Our final day in Manchester and the sun was still shining! After a leisurely breakfast in our cosy suite we gathered together our belongings and checked out of CitySuites, leaving our bags at reception to collect later in the day.
Making the most of our weekend tram pass, it was then back to nearby Exchange Square for a service to Altrincham 8.5 miles (13km) to the south west. The journey taking approximately 25 minutes, passing Old Trafford, the home of the Lancashire County Cricket Club on the way.
Altrincham is the final stop on the line and acts as an interchange tram and railway station for the Mid-Cheshire Line. It’s yet another of Greater Manchester’s affluent leafy suburbs and a foodies paradise as we were soon to find out,
The town was built on a Roman Road connecting Chester with York and is one of England’s original market towns, its charter dating back to 1290. Its once dreary old market building is now one of the best examples of a rejuvenated market hall in the north of England and a great place for Sunday brunch. A collection of local independent food and drink traders serve up appetising meals in this beautifully restored building with tables spilling out onto neighbouring streets and in front of the covered market next door. Since re-opening after the pandemic the interior has been slightly reconfigured with socially distanced tables and app ordering has been introduced.
Decorated outside with shabby chic planters, it’s now a vibrant part of the town centre surrounded by even more inviting cafes and restaurants, we were spoilt for choice. The pedestrianised high street boasts a good sized branch of Marks & Spencer alongside a number of other household names.
After browsing the shops we hopped on a tram to Brooklands taking just 15 minutes. Passing the station cafe, a sign informed us that Brooklands takes its name from Samuel Brook, a cotton manufacturer and banker who established a large housing estate in the area. Our reason for going there was to take a walk along the towpath of the Bridgewater Canal.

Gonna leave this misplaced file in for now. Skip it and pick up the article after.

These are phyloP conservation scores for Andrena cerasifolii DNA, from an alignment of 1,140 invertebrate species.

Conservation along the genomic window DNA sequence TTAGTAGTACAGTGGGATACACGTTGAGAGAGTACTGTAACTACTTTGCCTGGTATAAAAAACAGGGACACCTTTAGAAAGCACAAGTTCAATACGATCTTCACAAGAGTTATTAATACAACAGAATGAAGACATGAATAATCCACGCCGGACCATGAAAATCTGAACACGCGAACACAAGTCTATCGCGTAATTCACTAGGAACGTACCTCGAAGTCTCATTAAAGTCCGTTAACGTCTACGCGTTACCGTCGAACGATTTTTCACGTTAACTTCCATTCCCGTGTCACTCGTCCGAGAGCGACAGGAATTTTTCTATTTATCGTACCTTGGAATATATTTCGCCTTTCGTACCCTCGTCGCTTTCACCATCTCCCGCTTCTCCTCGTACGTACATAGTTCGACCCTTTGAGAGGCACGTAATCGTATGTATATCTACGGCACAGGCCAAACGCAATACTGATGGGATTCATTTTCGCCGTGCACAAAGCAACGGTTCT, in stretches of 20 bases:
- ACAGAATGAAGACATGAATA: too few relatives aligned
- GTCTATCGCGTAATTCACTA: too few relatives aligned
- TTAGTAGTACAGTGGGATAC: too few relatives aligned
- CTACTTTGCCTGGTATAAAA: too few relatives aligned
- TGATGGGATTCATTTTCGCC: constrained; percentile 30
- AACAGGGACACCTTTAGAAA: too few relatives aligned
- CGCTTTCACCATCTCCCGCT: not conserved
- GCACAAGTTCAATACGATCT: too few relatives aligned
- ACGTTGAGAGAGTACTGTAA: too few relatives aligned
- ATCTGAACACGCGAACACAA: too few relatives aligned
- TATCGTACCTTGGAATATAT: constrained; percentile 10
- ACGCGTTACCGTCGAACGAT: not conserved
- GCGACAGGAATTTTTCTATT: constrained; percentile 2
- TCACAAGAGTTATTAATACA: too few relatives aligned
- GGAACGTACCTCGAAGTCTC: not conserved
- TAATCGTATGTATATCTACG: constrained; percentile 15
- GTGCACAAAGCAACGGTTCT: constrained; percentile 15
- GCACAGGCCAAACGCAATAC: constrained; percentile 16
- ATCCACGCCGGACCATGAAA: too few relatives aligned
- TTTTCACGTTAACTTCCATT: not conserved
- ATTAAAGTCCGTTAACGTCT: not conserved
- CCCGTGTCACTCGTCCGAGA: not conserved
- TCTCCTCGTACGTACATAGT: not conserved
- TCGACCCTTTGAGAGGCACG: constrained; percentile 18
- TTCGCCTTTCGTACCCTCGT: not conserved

The towpath has been upgraded to provide a level cycleway and footpath all the way from Altrincham into the centre of Manchester which is now known as the Bridgewater Way. As the Metrolink tram line runs parallel with the canal it’s possible to take walks of any length depending on how energetic one feels. We enjoy long walks, but as we had plans for later in the day, decided to just walk between Brooklands and Sale, the next station along the line which was very pleasant.
There was lots happening on the canal, with brightly painted narrowboats chugging slowing along and children having fun in rowing boats. The towpath was quite busy too, with numerous walkers and cyclists enjoying the fresh air but there was plenty of room for everyone even in these times of social distancing.
Blue finger posts located at regular intervals indicate directions to Metrolink stops and distance markers and on reaching Sale we couldn’t resist crossing the bridge for a drink on the waterside terrace of the King’s Ransom pub.
Feeling refreshed, we wandered along to the Metrolink station pausing briefly to admire Sale’s elegant town hall on our way.
Our final activity of the weekend took us back through the centre of Manchester to Heaton Park located to the north of the city on the Bury tram line. It was my first visit to this huge historic park and with a tram stop across the road from the entrance gates, it couldn’t have been easier to access.
Being a sunny Sunday afternoon there were many people out enjoying the wide open spaces, the majority carefully adhering to social distancing rules. Near to the boating lake, the adventure playground was proving popular with young children with well behaved dogs waiting patiently in their designated dog parking zone.
We enjoyed a stroll around the large boating lake which covers 12 acres and includes three islands. From open parkland to shady woodland trails there was much to see. So much in fact that we had to leave some of the park’s attractions for another time.
I definitely want to make a return visit when the park’s historic tramway and transport museum are allowed to re-open. Several heritage trams are on display with others running on a track dating back to the original Manchester Tramway which used to run into the park. It seems strange that I’ve had the pleasure of visiting transport museums all over the world but have not yet managed to visit one that’s relatively close to my home.
It was then time to return to the city centre to pick up our luggage before taking the train home from Victoria Station. We’d had a wonderful time re-visiting our favourite spots in the city centre and making good use of our Metrolink travel cards exploring far and wide. Hopefully, this series of posts might inspire some of you to also consider visiting Manchester as the city has so much to offer even when concerts, sporting events and some attractions are still off limits.
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